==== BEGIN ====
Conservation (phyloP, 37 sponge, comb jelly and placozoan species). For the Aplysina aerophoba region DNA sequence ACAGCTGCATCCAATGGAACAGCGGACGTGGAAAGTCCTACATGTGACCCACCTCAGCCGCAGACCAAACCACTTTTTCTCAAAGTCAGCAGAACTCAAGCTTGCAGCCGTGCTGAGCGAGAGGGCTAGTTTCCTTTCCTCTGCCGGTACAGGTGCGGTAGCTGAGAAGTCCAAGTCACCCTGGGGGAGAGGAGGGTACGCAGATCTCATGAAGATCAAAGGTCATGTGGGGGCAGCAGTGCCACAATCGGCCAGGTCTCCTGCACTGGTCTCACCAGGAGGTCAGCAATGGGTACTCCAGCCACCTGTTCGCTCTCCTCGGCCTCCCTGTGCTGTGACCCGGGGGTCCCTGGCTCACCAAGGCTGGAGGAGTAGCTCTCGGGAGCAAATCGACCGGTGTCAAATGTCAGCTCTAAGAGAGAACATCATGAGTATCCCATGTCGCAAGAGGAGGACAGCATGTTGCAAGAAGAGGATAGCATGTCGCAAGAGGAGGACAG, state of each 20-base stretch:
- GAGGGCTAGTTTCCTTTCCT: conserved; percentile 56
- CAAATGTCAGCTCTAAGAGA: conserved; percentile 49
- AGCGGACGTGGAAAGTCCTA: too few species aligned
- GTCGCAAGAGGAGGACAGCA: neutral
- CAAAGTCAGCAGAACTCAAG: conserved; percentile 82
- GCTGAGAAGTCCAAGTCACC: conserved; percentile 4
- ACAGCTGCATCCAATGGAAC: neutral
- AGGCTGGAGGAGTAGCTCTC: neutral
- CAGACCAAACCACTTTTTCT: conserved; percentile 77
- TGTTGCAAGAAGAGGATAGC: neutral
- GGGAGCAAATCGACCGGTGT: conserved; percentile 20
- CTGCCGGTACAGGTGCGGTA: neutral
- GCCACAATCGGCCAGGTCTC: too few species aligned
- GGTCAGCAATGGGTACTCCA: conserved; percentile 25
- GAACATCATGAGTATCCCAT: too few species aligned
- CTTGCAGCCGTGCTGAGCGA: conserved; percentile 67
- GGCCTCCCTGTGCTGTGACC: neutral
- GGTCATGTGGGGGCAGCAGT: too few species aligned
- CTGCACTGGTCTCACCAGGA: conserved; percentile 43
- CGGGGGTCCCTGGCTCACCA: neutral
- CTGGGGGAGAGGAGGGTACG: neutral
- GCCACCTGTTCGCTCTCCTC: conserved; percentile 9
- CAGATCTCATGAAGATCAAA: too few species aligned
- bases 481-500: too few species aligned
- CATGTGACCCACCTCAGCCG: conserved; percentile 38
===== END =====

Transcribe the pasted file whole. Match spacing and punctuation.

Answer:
Conservation (phyloP, 37 sponge, comb jelly and placozoan species). For the Aplysina aerophoba region DNA sequence ACAGCTGCATCCAATGGAACAGCGGACGTGGAAAGTCCTACATGTGACCCACCTCAGCCGCAGACCAAACCACTTTTTCTCAAAGTCAGCAGAACTCAAGCTTGCAGCCGTGCTGAGCGAGAGGGCTAGTTTCCTTTCCTCTGCCGGTACAGGTGCGGTAGCTGAGAAGTCCAAGTCACCCTGGGGGAGAGGAGGGTACGCAGATCTCATGAAGATCAAAGGTCATGTGGGGGCAGCAGTGCCACAATCGGCCAGGTCTCCTGCACTGGTCTCACCAGGAGGTCAGCAATGGGTACTCCAGCCACCTGTTCGCTCTCCTCGGCCTCCCTGTGCTGTGACCCGGGGGTCCCTGGCTCACCAAGGCTGGAGGAGTAGCTCTCGGGAGCAAATCGACCGGTGTCAAATGTCAGCTCTAAGAGAGAACATCATGAGTATCCCATGTCGCAAGAGGAGGACAGCATGTTGCAAGAAGAGGATAGCATGTCGCAAGAGGAGGACAG, state of each 20-base stretch:
- GAGGGCTAGTTTCCTTTCCT: conserved; percentile 56
- CAAATGTCAGCTCTAAGAGA: conserved; percentile 49
- AGCGGACGTGGAAAGTCCTA: too few species aligned
- GTCGCAAGAGGAGGACAGCA: neutral
- CAAAGTCAGCAGAACTCAAG: conserved; percentile 82
- GCTGAGAAGTCCAAGTCACC: conserved; percentile 4
- ACAGCTGCATCCAATGGAAC: neutral
- AGGCTGGAGGAGTAGCTCTC: neutral
- CAGACCAAACCACTTTTTCT: conserved; percentile 77
- TGTTGCAAGAAGAGGATAGC: neutral
- GGGAGCAAATCGACCGGTGT: conserved; percentile 20
- CTGCCGGTACAGGTGCGGTA: neutral
- GCCACAATCGGCCAGGTCTC: too few species aligned
- GGTCAGCAATGGGTACTCCA: conserved; percentile 25
- GAACATCATGAGTATCCCAT: too few species aligned
- CTTGCAGCCGTGCTGAGCGA: conserved; percentile 67
- GGCCTCCCTGTGCTGTGACC: neutral
- GGTCATGTGGGGGCAGCAGT: too few species aligned
- CTGCACTGGTCTCACCAGGA: conserved; percentile 43
- CGGGGGTCCCTGGCTCACCA: neutral
- CTGGGGGAGAGGAGGGTACG: neutral
- GCCACCTGTTCGCTCTCCTC: conserved; percentile 9
- CAGATCTCATGAAGATCAAA: too few species aligned
- bases 481-500: too few species aligned
- CATGTGACCCACCTCAGCCG: conserved; percentile 38